English 101, English 101E, and English 102 will be capped at 15 students per section, enhancing teacher-student interactions as well as writing communities.

Q: What brought about these changes?

A: When we examined our former program closely, we noticed several things: the need for students to learn analytical and argumentative writing earlier, a stark disparity with similar institutions and within the discipline itself, recent changes in South Carolina’s high school standards, and issues with transfer credit. Based upon internal and external data, the English Department worked collaboratively to imagine a better program for our students while also staying true to our programmatic goals. Continue reading

Writing Center tutors stay busy all summer

Once again this summer, FMU’s Writing Center opened its doors to help Session I and II students brainstorm, draft, and revise compositions of all kinds. A total of 150 students were served in both online and on-campus tutorials.

Two students work in the Writing Center

Additionally, the Writing Center tutors enjoyed time with teacher education students from Thailand working with Education Professor Dr. Polly Haselden. The students came to the Center to work on composing final presentations for their course.

Visiting Students from Thailand

The Writing Center opens for Fall tutoring on August 29th in Founders Hall 114C. Students can sign up online or stop by the Center for more help.

Photos by Christina Xan.

Snow Island Review Releases 26th Issue

By Anna Jackson, SIR editor

The FMU Literary and Art Journal, Snow Island Review, published and released its 26th volume on April 18th in the Lee Nursing Auditorium. Around 40 students, parents, and faculty came out to celebrate the release of the journal. The release party featured readings by the authors of their published works and a display of the artwork that was printed in the journal.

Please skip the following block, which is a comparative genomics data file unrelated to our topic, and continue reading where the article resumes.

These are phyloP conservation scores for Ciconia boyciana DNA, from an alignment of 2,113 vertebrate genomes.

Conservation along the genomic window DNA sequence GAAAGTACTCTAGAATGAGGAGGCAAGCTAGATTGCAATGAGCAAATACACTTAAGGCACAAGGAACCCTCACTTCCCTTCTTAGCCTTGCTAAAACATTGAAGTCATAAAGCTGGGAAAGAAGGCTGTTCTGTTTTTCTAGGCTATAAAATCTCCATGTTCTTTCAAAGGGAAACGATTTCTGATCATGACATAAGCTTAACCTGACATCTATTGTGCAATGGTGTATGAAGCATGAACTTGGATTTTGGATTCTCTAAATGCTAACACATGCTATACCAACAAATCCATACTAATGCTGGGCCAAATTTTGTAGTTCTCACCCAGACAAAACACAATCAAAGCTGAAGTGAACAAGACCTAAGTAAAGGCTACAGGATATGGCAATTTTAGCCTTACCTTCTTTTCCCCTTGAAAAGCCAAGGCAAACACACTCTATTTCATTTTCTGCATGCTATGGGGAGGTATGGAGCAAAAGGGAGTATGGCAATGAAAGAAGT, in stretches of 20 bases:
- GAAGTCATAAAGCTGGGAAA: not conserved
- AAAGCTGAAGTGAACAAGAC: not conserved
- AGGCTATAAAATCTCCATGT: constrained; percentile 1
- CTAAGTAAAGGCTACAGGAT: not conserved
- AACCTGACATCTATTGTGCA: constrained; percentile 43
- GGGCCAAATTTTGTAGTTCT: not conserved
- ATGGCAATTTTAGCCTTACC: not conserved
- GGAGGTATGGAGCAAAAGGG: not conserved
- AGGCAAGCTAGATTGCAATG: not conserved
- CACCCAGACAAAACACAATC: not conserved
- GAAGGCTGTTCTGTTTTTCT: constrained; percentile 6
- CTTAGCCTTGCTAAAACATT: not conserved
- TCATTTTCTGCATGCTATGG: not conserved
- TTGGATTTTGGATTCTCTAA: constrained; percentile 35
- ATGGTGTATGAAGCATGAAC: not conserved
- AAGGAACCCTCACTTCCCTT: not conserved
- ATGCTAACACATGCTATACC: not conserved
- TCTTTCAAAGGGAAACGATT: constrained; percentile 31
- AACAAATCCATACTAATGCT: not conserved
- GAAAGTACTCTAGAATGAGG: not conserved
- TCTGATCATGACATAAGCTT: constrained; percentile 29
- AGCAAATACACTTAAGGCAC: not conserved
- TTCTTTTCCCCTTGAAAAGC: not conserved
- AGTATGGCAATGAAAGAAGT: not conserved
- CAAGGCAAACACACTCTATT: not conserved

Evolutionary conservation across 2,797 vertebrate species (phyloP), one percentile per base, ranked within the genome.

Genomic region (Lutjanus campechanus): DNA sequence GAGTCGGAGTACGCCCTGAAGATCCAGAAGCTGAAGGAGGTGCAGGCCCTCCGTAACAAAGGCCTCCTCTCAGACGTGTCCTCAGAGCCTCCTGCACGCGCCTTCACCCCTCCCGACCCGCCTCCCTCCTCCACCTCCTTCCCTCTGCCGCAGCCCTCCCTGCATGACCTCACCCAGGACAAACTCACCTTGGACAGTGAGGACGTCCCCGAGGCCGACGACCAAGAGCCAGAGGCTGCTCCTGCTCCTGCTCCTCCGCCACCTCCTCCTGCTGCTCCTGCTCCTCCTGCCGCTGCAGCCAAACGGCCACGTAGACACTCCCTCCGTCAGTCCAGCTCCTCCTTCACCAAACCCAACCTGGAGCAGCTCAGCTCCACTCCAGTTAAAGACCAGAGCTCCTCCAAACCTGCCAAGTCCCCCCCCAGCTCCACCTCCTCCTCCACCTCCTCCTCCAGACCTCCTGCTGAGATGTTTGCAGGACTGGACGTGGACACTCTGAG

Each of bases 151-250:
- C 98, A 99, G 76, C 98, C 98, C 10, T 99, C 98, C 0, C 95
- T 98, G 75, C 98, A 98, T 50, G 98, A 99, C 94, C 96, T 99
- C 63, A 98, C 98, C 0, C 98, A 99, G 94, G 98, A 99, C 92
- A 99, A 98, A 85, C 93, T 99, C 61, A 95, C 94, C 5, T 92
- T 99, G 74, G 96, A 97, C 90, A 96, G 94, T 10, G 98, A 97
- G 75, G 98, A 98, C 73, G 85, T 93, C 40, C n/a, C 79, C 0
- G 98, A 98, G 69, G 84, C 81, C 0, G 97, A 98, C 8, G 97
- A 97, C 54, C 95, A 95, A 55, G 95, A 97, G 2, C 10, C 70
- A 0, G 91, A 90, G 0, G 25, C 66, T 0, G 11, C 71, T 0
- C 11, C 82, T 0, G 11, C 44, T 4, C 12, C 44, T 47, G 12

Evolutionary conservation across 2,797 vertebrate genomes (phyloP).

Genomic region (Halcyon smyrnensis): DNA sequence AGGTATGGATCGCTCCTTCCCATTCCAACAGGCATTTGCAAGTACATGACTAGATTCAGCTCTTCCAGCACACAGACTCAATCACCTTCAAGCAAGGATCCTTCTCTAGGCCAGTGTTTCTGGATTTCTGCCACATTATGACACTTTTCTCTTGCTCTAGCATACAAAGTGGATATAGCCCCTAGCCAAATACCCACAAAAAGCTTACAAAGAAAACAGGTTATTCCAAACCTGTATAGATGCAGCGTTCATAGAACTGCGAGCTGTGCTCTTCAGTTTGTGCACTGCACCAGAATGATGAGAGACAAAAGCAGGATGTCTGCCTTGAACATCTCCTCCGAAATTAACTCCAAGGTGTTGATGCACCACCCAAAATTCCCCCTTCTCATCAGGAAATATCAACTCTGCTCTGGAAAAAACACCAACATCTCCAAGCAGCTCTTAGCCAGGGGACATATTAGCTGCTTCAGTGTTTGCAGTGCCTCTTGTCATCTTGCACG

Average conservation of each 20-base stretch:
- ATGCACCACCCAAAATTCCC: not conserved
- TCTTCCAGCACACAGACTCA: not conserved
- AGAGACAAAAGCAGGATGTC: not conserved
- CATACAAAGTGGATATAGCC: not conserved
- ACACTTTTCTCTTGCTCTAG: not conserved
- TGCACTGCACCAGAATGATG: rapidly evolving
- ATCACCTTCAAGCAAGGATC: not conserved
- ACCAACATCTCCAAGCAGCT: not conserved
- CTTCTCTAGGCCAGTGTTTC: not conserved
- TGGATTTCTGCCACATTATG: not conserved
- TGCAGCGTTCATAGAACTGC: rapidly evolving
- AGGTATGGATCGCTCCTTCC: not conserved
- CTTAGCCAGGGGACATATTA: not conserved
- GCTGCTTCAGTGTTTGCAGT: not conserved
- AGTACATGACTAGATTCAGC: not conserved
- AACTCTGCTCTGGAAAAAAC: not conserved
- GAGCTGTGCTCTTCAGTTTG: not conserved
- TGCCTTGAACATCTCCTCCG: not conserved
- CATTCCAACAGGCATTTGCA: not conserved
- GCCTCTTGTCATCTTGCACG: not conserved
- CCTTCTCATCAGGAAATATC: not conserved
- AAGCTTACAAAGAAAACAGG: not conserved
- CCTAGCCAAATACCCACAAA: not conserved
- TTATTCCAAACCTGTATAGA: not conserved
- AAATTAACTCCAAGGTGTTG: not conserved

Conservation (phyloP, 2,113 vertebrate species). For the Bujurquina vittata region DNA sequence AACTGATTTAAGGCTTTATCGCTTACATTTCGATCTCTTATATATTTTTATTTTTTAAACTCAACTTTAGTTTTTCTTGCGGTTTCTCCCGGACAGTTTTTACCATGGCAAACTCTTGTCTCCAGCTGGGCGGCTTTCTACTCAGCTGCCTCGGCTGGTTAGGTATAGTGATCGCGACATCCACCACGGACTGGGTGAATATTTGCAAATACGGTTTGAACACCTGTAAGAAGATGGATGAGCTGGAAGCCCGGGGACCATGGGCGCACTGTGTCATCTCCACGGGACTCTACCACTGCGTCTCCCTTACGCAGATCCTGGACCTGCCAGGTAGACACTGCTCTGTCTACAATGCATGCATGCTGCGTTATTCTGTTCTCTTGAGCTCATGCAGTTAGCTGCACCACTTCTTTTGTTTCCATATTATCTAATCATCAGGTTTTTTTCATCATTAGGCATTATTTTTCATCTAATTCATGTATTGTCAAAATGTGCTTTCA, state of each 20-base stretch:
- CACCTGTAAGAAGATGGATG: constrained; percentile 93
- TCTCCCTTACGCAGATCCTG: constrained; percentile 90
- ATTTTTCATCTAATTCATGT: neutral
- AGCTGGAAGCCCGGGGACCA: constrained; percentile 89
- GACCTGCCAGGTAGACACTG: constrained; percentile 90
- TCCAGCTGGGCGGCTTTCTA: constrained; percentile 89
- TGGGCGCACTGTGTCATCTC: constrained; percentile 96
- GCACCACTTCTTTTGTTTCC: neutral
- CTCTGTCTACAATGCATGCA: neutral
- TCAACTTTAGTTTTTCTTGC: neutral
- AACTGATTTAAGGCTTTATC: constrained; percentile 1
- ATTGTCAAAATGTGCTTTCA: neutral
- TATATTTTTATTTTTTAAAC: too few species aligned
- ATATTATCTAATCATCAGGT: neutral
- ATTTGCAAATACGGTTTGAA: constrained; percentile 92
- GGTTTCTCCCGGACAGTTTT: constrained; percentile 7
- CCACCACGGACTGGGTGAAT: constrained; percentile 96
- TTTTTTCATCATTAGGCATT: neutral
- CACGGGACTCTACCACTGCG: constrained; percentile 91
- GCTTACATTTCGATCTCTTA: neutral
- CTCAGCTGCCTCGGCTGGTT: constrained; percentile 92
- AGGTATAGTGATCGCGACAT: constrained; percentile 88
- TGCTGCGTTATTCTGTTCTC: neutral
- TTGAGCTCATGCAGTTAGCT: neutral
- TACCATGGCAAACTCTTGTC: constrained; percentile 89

SIR poster

The official cover and poster for the 26th issue

The journal features poetry, short stories, photography, and visual artwork created by the students of Francis Marion University. The work published in the journal is selected for publication by a student panel of staff members and editors. After work is submitted, staff members read the works and then deliberate and vote on what they want to see in the journal. Works that receive majority vote are then accepted for publication.

This year’s issue represents exactly what the journal itself represents. In the preface to the journal, I say that the works contained within it are the unadulterated experiences, thoughts, and feelings of the students at FMU. I, along with many others, find writing as an escape. It is not always about love and heartbreak. It is not always about topics you are comfortable discussing, but it is life. Life does not have a censor; therefore, neither does writing. Snow Island Review allows all voices on all topics the chance to be heard, along with the chance to be a published author or artist. That is the message myself and the staff strived for with this year’s volume.

SIR Contributors

The contributors for the 26th issue gather in front of one of the images featured this year.

As Editor-in-Chief of Snow Island Review, I could not be more pleased with the work that was put into this year’s journal and the quality of work that we had the privilege to publish. The staff, especially my editorial team, came together and put in the extra work that was need for this publication to run smoothly. This year’s editorial staff included myself, Amber Griffith, Mason A. Jones, Corbin E. Witt, Christina Xan, Trey Brown, and Joshua Smith. The other staff members include Claudia Almazan, Amy Benton, Kim Boswell, Lucas Berry, Summer Rae Bradham, Zachary Bullard, Rebekah Davis, Aidan Humphrey, Kendria Mason, Jake Pack, Justin Scott, Nisheeka Simmons, Kyle Stewart, and Taylor Whisnant. Also, Dr. Mica Hilson served as the faculty advisor of the journal. I would like to thank each of these individuals along with the English Department for their continued support to Snow Island Review.

Hilson at podium

Dr. Mica Hilson, faculty adviser, introduces his students.

SIR1

SIR accepts poetry, short stories, photography, and visual artwork.

We are always looking to expand on staff members; there are no requirements other than showing up and participating. Also, we will begin working on next year’s journal in the fall and will be taking submissions of any kind to consider for the next issue of the journal. For more information or to ask any questions, you can contact the staff at fmusnowislandreview@gmail.com.

Editorial Team

The Editorial Team for Issue #26. Join this talented group in the fall by emailing the staff at the address above.